is unsurprising to me: A survey of colo-rectal cancer patients finds that they are more willing to take chemotherapy, even with a small potential for extending life at the cost of significant adverse side effects, than doctors thought would be the case. But when it is your life, you want to keep up the fight. People want to live and they are often willing to put up with the debilitations of chemo to gain a few extra weeks or months.
Unfortunately, this desire to "keep fighting" often keeps patients from accepting hospice care until it is too late to receive most of the benefits, which is a shame given the potential for great help that hospice--properly applied-offers. When I interviewed the late Dame Cecily Saunders, the founder of the modern hospice movement, she criticized this aspect of the US hospice system. She claimed that it creates the appearance of a "one-way street," sort of an "abandon hope all ye who enter here." As a consequence, she told me that (at the time of our interview, circa 2000), the USA had a 15% hospice usage rate versus the UK's 65%.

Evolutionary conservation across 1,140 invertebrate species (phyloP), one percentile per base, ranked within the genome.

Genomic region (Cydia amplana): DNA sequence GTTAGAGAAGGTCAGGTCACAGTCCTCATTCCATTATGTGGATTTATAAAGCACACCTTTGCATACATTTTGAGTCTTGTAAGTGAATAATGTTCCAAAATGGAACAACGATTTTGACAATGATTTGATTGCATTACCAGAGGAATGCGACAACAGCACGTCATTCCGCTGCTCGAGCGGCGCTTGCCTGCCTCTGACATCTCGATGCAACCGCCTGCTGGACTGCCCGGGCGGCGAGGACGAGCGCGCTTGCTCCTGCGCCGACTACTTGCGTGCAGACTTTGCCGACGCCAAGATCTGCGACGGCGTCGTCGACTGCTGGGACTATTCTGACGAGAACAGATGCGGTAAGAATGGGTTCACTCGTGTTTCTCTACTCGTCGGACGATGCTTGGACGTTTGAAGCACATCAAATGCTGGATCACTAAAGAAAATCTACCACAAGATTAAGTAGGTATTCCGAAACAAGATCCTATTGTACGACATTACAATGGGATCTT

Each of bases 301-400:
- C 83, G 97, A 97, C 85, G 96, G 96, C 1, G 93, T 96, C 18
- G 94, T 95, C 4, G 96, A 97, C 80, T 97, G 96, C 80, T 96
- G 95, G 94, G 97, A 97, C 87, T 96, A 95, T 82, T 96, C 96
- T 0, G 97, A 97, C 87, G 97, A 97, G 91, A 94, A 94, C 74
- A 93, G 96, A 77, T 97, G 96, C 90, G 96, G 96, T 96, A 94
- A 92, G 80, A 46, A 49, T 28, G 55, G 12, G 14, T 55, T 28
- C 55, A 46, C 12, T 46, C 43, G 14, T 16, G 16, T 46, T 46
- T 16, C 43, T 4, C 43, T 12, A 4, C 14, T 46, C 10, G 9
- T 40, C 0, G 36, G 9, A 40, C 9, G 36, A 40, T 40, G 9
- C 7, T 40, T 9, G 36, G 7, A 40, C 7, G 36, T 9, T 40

I agree and it's a shame. When my father was dying of colon cancer we had hospice and it was of tremendous help both to my dad and the entire family.